Deangeor Chin: Yeah, absolutely. Do we know of any ways that startups can protect their interests during these negotiations with much larger experienced investors that have a lot of leverage in the conversations and the negotiation? I mean, I think one thing that we've been saying quite a bit throughout this conversation is having legal counsel-

Rossie Turman: Good.

Deangeor Chin: To the extent that having good-

Rossie Turman: Good, good.

Deangeor Chin: Good legal counsel in order to help you to navigate a lot of the challenges. Oftentimes your good legal counsel will have seen a lot of the things that you're facing, and it won't be the very first time for them. For you it might be, and that might feel very daunting and scary, but for us, we have a ton of historical knowledge that we are able to pull from to help be creative and get around some of the hurdles.

Raquel Smith: To that, I would also say as the company, as the founder, you have leverage too. There are ways to find compromises. It's not always all or nothing. You don't have to jump every request. There are ways to compromise to understand exactly an investor, what the ask truly is trying to get at. Maybe the request for 50% of the company isn't that they want 50% of the company, but they want to ensure that they have a say in certain decisions and getting kind of to the heart of the true issue or the request, you may be able to find some sort of compromise that will allow the company to grow without crippling it at the beginning with an excessive equity payment.

Tolulope Adetayo: Another thing to note, which we've been seeing a lot, but this is actually very more important for at least to the founders that are going for the first time to raise capital, is liquidation preference. Think about liquidation preference as a safety net for investors. It typically allows investors to have the right to get their investment back before you as a founder or any employees see a dime in the event of any company liquidation. So it's very, very important that you consider this part of it. It's like calling dibs on your slice on the cake before anyone else at the party. So just make sure that you are very important. Just like Raquel really said earlier, that you also have leverage. And all these things are points of negotiation, but we can't really go deeper into liquidation preference right now, but it's one of those things that it should consider pretty early on when you get your term sheet.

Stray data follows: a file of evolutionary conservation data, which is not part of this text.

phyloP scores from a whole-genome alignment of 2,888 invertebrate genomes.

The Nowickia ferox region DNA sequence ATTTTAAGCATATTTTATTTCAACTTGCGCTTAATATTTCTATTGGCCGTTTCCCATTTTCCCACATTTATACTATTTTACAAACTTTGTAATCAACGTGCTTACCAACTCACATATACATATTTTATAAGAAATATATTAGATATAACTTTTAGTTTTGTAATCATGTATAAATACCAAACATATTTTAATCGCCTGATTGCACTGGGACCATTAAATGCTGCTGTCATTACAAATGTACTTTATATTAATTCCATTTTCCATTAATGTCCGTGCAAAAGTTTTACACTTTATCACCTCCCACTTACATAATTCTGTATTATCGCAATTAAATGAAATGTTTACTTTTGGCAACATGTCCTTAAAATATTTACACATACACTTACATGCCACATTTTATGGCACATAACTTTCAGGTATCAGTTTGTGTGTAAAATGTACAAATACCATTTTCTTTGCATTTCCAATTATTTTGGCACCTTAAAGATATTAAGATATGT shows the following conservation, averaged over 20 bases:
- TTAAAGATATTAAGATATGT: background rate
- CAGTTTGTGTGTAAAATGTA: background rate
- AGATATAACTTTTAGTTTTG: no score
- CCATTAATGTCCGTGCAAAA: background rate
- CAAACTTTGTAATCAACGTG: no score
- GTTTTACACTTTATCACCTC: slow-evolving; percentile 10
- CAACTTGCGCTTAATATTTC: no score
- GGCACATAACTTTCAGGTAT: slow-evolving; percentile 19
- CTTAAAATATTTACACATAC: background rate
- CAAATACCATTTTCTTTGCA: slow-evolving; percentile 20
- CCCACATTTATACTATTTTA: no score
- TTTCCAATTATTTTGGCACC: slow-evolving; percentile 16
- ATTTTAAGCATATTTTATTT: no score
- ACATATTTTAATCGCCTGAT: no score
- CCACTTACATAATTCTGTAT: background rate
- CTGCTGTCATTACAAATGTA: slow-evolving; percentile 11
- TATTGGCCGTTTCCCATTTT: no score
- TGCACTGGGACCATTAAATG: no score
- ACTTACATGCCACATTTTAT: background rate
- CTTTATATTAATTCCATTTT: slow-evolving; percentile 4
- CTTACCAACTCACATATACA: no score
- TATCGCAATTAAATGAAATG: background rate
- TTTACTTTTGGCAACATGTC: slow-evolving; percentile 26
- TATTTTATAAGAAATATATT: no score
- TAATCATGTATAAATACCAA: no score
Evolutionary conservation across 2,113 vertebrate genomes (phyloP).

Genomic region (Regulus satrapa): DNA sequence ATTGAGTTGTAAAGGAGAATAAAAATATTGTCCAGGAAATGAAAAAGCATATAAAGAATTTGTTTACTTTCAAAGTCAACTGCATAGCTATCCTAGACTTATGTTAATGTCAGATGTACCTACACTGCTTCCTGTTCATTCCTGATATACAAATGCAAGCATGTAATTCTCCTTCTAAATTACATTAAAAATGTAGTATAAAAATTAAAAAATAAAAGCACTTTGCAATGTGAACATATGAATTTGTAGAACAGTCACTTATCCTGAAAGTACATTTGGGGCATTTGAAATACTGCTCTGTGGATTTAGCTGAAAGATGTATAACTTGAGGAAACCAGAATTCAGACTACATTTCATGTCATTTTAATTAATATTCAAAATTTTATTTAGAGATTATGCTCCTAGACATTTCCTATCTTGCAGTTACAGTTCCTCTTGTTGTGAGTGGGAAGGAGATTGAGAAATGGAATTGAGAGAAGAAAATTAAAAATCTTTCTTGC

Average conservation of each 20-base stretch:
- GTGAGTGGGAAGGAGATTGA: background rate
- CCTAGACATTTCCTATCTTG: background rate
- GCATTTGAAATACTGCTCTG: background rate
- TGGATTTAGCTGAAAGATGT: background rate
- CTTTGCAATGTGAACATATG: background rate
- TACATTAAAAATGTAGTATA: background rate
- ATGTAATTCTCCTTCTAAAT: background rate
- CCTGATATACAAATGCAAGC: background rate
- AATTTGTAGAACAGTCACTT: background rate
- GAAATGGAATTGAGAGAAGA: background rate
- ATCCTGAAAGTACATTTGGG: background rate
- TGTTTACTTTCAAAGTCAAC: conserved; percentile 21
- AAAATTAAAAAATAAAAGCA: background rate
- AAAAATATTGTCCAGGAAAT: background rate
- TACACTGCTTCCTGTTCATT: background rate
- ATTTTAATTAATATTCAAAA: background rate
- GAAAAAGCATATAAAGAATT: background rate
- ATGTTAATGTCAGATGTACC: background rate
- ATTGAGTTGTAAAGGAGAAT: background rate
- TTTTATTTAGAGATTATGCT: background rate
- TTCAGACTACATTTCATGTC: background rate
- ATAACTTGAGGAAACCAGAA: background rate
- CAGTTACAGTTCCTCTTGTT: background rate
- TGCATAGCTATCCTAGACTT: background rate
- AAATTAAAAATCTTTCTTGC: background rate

Rossie Turman: Yeah, that'll be a great pod for us to do later Tolulope. I think the other thing, it's a psychology on all these terms. Two things, good counsel, you can just pick up the phone and call, and they can tell you whether or not what you're being asked for is in market or not. They can also explain to you what you're being asked. They can also explain to you different options, or what questions you should ask. So they don't have to always be pulled into the negotiation, which is more expensive. Sometimes you should. But they can be your sounding board. That's a good way to use good counsel. It's just that pick up the phone in case of emergency dial, good counsel. Right? The other piece I would say though, is you have to understand where you are in your life cycle, and this kind of dovetails on one of the challenges coming, doing deals in your local area, and then when you start to expand, and now raising money beyond your local area, you're going from the position of scarcity.

In other words, very, very scarce capital, probably in your neighbor friends and family, or who you know, and stuff like that, to now you're a little bit more of a known entity, and you're raising with a group of people who really do have capital. And that's a mindset change about what you should be expecting, what you should be asking for, and they're looking at you to be more sophisticated. That tells them that you're somebody they want to invest in. It's almost contrary. You can't be completely out of the box unrealistic, but if you're too easy, and you're not actually catching on to normal or market points, and you're giving up too easy, I'm not going to invest in you, because I don't think you're going to run your company. Because you're not a sophisticated businessperson. So you got to think about that as well, about your leverage. This is your trial. People are testing. They don't expect me to say yes.